Date of Award:

2014

Document Type:

Dissertation

Degree Name:

Doctor of Philosophy (PhD)

Department:

Plants, Soils, and Climate

Advisor/Chair:

Scott B. Jones

Abstract

The mountainous areas in the Intermountain West (IMW) of the North America are considered as the major water reservoir for the Western US. Summer evapotranspiration (ET) and soil moisture are key factors affecting the annual water yield in the montane region of the IMW. This research estimated ET of four common vegetation types (aspen, conifer, grass, and sage) and areal soil moisture in an advanced instrumentation site located at the T.W. Daniel Experimental Forest (TWDEF). Among instrumented forest research sites worldwide, TWDEF is one of a few with triplicate measures of meteorological parameters, radiation, and soil moisture within four common vegetation types in the IMW. This unique dataset enables study and understanding of the ecological and hydrological responses to climate change in Utah and the IMW region. In a second phase of this study, summer water uses from the four common vegetation types were simulated using a numerical simulation model, Hydrus-1D. The simulation was informed by soil moisture measurements at three depths (0.1 m, 0.25 m, and 0.5 m) and by ET measured from an eddy covariance tower. The results confirmed the value of numerical simulations as a viable alternate method to estimated ET where no direct ET measurements are available. It also provided comparison of water use by these vegetation species including both high and low water years. In the third phase of this study, a comparison was made between the intermediate-scale areal soil moisture measured by a Cosmic-ray neutron probe (CRNP) and the in situ TDT soil moisture network at the TWDEF site. Improved correlations were obtained, especially after shallow rainfall events, by including numerically simulated soil moisture above 0.1 m where no measurements were available. The original CRNP calibration exhibited a dry bias during spring/early summer, leading to the need for a site-specific enhanced calibration, which improved the accuracy of the CRNP soil moisture estimate at the TWDEF site.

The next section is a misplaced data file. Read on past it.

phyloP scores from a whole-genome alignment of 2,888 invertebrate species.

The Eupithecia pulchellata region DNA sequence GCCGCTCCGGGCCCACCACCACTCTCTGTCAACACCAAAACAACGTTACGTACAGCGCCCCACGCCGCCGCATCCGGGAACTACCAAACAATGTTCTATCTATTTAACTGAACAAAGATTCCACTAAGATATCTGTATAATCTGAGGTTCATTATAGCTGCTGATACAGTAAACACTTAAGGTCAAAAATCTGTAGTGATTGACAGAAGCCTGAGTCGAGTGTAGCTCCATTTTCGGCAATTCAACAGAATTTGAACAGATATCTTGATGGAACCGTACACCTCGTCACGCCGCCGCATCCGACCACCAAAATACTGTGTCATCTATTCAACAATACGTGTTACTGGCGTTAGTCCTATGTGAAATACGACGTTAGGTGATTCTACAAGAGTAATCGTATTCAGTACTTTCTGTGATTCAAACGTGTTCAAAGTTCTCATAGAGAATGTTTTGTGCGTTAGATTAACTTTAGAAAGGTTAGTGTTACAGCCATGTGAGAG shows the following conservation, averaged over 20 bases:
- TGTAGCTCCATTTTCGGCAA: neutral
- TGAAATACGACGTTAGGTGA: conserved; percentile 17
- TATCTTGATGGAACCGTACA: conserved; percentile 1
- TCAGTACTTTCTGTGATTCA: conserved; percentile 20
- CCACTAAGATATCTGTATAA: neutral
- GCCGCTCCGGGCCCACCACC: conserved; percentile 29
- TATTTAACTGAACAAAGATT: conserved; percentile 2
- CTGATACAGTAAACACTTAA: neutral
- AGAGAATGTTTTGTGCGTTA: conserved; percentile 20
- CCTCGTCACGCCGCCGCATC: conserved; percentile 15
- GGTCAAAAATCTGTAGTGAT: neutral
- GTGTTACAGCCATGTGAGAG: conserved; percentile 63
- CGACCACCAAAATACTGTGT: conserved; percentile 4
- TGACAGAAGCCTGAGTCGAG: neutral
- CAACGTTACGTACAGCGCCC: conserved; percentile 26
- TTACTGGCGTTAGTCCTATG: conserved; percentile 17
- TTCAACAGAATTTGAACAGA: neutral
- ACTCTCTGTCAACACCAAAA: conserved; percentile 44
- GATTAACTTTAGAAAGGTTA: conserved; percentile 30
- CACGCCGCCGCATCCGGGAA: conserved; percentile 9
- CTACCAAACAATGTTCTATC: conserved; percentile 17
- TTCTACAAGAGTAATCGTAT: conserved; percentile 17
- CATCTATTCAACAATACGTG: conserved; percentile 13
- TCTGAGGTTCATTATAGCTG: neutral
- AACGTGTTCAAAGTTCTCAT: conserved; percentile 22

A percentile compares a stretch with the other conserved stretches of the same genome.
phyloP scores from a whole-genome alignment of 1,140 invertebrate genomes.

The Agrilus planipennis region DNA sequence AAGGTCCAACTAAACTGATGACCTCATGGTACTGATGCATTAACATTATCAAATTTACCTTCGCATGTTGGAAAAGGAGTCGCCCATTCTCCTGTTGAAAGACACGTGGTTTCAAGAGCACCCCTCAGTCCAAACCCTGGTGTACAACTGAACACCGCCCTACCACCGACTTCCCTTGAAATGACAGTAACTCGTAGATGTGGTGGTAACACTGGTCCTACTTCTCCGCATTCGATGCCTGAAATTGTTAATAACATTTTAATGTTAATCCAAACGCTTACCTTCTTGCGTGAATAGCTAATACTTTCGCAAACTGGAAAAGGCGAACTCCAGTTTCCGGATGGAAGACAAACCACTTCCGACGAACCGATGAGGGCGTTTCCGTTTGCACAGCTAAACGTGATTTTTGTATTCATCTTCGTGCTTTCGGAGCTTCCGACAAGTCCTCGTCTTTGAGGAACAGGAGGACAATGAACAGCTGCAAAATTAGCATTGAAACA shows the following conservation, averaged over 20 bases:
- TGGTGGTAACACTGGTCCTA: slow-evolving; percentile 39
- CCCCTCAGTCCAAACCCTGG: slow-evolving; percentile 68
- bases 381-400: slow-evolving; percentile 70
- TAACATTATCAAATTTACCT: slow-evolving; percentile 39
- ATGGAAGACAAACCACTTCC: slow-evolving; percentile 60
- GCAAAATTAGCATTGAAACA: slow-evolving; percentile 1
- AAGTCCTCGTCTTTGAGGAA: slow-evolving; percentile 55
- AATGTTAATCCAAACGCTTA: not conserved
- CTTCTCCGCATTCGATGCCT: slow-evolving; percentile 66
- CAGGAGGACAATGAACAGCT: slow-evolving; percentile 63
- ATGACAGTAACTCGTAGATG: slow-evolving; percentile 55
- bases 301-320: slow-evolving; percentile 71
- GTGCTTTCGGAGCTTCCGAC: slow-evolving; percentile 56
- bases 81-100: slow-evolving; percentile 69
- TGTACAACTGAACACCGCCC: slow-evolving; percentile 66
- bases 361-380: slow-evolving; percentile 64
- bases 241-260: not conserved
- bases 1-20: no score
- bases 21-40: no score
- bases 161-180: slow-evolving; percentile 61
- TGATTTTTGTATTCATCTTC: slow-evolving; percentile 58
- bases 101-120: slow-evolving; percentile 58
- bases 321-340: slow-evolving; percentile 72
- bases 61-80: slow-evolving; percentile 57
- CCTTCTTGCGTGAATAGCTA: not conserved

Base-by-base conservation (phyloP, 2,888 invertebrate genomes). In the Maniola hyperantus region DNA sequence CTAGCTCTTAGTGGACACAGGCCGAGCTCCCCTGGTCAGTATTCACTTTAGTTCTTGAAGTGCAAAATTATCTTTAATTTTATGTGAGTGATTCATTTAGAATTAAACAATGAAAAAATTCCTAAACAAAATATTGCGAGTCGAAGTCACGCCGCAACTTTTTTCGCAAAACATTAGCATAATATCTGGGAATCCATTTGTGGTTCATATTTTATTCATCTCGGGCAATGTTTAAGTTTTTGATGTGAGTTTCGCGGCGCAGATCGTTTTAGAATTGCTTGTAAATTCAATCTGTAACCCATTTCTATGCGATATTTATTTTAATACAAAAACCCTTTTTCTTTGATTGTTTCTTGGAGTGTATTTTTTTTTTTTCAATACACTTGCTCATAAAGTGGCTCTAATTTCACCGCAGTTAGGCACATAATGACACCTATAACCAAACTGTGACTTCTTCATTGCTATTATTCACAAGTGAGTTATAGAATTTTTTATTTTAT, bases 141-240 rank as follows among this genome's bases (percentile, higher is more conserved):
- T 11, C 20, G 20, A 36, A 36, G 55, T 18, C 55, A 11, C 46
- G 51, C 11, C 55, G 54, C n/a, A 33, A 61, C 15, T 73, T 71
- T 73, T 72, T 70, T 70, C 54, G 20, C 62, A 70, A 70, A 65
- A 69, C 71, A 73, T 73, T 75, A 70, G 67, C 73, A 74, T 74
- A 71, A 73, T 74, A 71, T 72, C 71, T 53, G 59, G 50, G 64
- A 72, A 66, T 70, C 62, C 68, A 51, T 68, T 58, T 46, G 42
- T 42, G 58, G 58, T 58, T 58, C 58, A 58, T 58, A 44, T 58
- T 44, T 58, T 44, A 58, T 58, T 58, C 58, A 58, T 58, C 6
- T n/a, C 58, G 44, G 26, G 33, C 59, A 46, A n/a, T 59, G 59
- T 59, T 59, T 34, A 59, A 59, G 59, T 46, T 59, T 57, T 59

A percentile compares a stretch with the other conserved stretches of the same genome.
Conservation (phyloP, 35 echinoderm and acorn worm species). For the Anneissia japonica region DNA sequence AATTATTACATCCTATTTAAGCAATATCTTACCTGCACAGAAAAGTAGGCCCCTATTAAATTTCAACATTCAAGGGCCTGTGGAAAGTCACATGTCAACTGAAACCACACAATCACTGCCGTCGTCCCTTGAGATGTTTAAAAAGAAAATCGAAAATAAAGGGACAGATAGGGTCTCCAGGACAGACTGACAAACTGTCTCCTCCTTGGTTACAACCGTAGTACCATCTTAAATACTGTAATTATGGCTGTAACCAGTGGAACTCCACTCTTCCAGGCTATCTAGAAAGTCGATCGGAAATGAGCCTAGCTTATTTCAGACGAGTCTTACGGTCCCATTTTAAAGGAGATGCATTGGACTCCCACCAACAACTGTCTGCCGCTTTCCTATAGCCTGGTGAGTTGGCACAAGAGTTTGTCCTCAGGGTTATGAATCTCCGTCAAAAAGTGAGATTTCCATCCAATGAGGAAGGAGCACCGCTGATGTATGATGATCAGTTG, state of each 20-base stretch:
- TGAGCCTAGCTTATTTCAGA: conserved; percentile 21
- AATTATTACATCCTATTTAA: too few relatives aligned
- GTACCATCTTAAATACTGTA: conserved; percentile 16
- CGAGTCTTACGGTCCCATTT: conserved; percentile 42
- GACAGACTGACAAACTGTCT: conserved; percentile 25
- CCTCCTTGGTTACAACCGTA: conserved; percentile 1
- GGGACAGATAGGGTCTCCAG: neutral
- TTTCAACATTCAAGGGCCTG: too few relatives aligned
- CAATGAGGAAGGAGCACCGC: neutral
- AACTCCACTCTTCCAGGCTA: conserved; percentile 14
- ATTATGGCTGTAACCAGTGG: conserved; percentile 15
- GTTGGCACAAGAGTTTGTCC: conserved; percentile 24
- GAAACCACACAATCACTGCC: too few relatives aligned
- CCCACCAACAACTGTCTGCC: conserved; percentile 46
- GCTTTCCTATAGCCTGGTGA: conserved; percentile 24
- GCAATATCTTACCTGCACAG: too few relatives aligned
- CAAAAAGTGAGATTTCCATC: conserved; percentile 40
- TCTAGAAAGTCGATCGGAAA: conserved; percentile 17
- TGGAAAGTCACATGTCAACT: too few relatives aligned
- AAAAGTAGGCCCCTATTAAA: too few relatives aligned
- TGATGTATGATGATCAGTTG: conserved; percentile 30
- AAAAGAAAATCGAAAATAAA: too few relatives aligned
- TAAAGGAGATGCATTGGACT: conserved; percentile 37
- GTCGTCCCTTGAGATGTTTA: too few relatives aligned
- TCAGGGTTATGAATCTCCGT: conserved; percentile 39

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Soil Science Commons

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